Subject Solution to GDB/SYSTEM RESTORE issue :-)
Author csswa
Howdy all.

For XP users, here is what you need to do to remove the GDB extension
from your FILELIST.XML... forever! The process is similar for
win2000, but I haven't confirmed/experimented with that yet.
Following the steps will be a short discussion of what's actually
going on here. Also check out the REFERENCES section at the end.

Unfortunately I'm now working blind on my win98 partition because I
plan on playing America's Army after this post (98 is my gaming
partition), so I can't browse to my XP partition to doublecheck what
I did... but hopefully I will recall correctly. Before you yell at
me that this didn't work for you, it did for me (yes, after
rebooting!) so YMMV. Hopefully if a bunch of us can refine the
process and detail it clearly, the GDB system restore issue will no
longer be an issue.

1) browse to your WINDOWS\SYSTEM32 folder, thence to your RESTORE
folder -- note, some of the files/folders mentioned may be hidden so
ensure you have 'view hidden stuff' switched on :-)

2) make a copy of FILELIST.XML -- with a new name. Rightclick,
drag, 'copy here' is quickest and results in a new file "COPY OF
FILELIST.XML" to which I will now refer. This file will serve as
your original backup as well as the copy we will work with.

3) Copy "COPY OF FILELIST.XML" to the folder C:\WINDOWS\System32
\dllcache. Note, I didn't already have a copy of FILELIST.XML
sitting in this folder, but some might.

4) We now want to edit "COPY OF FILELIST.XML" residing in
C:\WINDOWS\System32\dllcache. I recall it is READ ONLY so change
that to begin with. Rightclick, choose EDIT, or whatever your
preferred means -- just get it up in notepad. Search for the line
containing GDB. From memory it was something like
<REC>GDB...</REC>. Delete that line. Note too that you can add or
remove other file extensions in this section. Just follow the same
XML format as shown. Quit your editor, saving the file.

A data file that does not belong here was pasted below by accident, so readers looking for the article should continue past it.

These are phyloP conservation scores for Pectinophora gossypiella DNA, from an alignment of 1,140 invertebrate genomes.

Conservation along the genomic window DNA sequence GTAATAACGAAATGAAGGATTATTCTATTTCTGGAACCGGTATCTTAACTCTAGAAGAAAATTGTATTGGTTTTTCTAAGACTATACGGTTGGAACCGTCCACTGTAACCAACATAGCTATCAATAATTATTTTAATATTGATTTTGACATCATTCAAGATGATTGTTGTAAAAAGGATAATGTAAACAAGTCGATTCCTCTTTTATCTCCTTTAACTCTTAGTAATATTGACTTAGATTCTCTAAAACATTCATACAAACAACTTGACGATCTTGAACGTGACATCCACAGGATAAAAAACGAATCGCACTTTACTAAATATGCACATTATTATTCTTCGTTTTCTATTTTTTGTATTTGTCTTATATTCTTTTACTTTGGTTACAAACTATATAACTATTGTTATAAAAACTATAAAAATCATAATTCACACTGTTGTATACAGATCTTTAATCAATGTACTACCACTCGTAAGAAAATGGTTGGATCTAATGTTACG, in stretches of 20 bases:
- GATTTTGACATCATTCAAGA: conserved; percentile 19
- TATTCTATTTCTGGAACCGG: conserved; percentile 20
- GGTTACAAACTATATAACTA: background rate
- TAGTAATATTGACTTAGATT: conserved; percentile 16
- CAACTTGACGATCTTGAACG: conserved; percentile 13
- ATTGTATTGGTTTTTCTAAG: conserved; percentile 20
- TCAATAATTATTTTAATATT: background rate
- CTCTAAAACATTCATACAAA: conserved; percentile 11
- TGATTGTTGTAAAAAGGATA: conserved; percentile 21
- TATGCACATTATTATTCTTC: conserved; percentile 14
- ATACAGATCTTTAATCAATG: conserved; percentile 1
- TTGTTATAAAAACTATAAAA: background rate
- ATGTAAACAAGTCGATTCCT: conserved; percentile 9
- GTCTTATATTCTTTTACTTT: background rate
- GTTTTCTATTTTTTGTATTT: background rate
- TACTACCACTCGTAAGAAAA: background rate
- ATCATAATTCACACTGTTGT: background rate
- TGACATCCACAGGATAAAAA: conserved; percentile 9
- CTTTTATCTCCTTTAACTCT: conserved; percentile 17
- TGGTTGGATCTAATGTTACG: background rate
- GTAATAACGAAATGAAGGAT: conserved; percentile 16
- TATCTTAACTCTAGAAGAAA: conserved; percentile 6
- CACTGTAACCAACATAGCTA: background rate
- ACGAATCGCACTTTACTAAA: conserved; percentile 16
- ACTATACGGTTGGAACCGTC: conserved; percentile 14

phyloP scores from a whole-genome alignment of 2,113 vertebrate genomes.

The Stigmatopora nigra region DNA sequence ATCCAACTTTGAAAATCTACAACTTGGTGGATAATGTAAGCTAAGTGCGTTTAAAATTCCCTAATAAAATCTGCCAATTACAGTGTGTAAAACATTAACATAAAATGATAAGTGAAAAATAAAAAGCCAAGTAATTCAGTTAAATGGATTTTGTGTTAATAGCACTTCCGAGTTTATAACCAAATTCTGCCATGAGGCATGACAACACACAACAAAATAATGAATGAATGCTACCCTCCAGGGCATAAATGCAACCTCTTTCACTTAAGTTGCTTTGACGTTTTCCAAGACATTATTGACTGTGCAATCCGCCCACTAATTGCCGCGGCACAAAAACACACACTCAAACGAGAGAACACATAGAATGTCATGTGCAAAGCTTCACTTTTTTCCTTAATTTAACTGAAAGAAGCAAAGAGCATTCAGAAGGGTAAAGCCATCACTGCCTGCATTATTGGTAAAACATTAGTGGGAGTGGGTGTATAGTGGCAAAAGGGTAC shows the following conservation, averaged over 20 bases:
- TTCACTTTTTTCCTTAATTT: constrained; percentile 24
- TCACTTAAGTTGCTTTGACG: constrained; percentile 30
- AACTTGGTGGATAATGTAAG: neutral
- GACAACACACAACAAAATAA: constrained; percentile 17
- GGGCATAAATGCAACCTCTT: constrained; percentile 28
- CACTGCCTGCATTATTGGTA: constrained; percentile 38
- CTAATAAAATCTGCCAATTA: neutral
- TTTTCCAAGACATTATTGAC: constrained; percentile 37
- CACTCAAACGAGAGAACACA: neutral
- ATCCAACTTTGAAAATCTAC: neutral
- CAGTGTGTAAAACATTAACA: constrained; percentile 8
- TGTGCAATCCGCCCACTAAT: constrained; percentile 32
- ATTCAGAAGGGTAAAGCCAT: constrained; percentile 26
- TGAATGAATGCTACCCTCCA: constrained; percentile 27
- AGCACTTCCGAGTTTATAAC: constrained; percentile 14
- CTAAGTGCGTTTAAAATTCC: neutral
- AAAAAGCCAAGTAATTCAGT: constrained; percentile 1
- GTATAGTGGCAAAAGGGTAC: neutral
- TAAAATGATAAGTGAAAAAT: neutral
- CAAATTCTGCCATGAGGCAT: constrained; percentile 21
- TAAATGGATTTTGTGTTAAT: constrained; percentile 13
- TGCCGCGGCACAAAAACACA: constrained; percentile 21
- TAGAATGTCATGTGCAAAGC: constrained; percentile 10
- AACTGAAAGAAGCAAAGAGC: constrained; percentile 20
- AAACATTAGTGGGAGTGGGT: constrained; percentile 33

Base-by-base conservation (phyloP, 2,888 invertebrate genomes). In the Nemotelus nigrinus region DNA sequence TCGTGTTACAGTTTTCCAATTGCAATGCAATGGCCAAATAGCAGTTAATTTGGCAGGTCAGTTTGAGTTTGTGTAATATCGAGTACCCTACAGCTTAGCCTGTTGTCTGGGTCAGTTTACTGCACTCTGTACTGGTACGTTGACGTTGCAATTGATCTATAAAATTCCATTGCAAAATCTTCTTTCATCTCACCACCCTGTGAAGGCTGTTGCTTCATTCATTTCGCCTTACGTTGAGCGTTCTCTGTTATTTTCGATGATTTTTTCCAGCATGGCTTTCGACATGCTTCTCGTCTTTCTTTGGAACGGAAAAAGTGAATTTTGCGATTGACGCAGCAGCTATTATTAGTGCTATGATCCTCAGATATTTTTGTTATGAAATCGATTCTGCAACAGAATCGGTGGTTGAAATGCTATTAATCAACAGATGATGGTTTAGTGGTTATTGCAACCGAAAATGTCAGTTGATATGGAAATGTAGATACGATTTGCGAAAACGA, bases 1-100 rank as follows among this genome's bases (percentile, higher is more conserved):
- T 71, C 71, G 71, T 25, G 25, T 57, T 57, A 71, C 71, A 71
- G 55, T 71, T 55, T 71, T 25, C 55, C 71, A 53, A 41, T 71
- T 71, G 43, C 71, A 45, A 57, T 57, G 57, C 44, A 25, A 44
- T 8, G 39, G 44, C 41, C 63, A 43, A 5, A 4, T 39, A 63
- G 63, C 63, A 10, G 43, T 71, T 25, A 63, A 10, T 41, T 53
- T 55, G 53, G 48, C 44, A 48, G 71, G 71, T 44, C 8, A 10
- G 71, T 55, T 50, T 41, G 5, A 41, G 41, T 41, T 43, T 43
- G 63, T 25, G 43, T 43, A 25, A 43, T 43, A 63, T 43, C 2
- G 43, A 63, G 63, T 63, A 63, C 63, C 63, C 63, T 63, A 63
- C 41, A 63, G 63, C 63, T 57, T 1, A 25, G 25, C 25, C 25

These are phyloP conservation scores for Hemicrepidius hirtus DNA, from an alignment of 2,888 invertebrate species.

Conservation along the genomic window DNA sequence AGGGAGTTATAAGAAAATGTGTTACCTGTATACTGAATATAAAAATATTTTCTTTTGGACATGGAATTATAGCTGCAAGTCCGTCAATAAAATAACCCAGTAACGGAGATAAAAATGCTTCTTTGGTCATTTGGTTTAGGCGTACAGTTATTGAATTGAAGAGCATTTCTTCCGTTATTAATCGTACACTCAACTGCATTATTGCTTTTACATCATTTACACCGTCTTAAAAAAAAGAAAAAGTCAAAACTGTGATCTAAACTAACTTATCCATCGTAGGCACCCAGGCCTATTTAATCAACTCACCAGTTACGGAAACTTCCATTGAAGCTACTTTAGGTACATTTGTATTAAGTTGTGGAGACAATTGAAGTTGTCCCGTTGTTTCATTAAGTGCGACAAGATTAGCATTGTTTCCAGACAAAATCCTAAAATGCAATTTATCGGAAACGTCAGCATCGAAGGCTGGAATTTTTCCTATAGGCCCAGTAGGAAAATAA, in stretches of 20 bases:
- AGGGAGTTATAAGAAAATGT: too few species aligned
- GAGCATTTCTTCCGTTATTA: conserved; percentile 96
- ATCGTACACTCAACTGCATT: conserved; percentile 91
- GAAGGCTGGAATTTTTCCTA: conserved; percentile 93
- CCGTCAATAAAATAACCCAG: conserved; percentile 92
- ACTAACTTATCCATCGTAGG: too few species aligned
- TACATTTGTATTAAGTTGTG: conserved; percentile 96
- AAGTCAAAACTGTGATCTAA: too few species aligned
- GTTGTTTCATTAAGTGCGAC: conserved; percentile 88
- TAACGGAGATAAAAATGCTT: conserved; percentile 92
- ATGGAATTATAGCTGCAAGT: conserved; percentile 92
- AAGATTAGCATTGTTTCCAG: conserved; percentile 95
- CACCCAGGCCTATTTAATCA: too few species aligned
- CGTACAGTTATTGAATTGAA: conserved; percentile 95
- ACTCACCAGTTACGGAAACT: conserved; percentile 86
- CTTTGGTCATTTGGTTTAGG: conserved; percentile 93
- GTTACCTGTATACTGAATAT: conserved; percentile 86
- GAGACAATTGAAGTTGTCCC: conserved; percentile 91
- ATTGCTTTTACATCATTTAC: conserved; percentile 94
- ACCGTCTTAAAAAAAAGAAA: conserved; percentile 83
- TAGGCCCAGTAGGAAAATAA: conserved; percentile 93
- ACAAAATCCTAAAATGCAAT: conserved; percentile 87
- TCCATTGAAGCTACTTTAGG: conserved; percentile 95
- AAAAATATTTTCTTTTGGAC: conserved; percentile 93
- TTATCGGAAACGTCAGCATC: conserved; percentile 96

5) Now comes the bit where we put the smackdown on XP. Rename the
file we just edited ("COPY OF FILELIST.XML") to FILELIST.XML.

In the next few seconds you may or may not get Windows complaining
about a system error. If so, just play along, yessir it until it's
happy. See the "What's going on?" section below for why this may

6) Return to the folder WINDOWS\SYSTEM32\RESTORE where our original
unmodified FILELIST.XML resides, along with the copy. Open the
original FILELIST.XML and edit it the same way you edited the copy we
put in the DLLCACHE folder.

7) Reboot your system.

8) Go to WINDOWS\SYSTEM32\RESTORE and have a look inside
FILELIST.XML. A quick search for 'GDB' should reveal that the
extension has been permanently purged from your list of system
restore files. If not, check that you followed the steps in the
order above.

--- WHAT'S GOING ON? ---

If you edit FILELIST.XML, Windows knows about it. It keeps a digital
signature of system files. If a system file fails authentication
then Windows restores an original post haste (e.g. on bootup).

Luckily for us, when Windows wants to restore a system file, one of
the places it looks first is the DLLCACHE folder -- which we happen
to have seeded with our modified copy of FILELIST.XML. Don't ask me
why Windows doesn't complain about our modded file not matching it's
digital signature for the original. That seems to be a (cough cough)
security lapse. Of course, if they change this in a service pack
then this GDB fix may prove useless. Maybe Windows doesn't keep it's
own internal signature but just the sig of what it thinks the current
version is. More research needed.

So it grabs our modded file and plonks it back where it belongs in
the RESTORE folder. Now I believe it will be doing this every time
you boot, but I could be wrong -- especially if the updated file is
now used to provide the digital signature. Anyhoo, this should not
be a problem.


Andrew Ferguson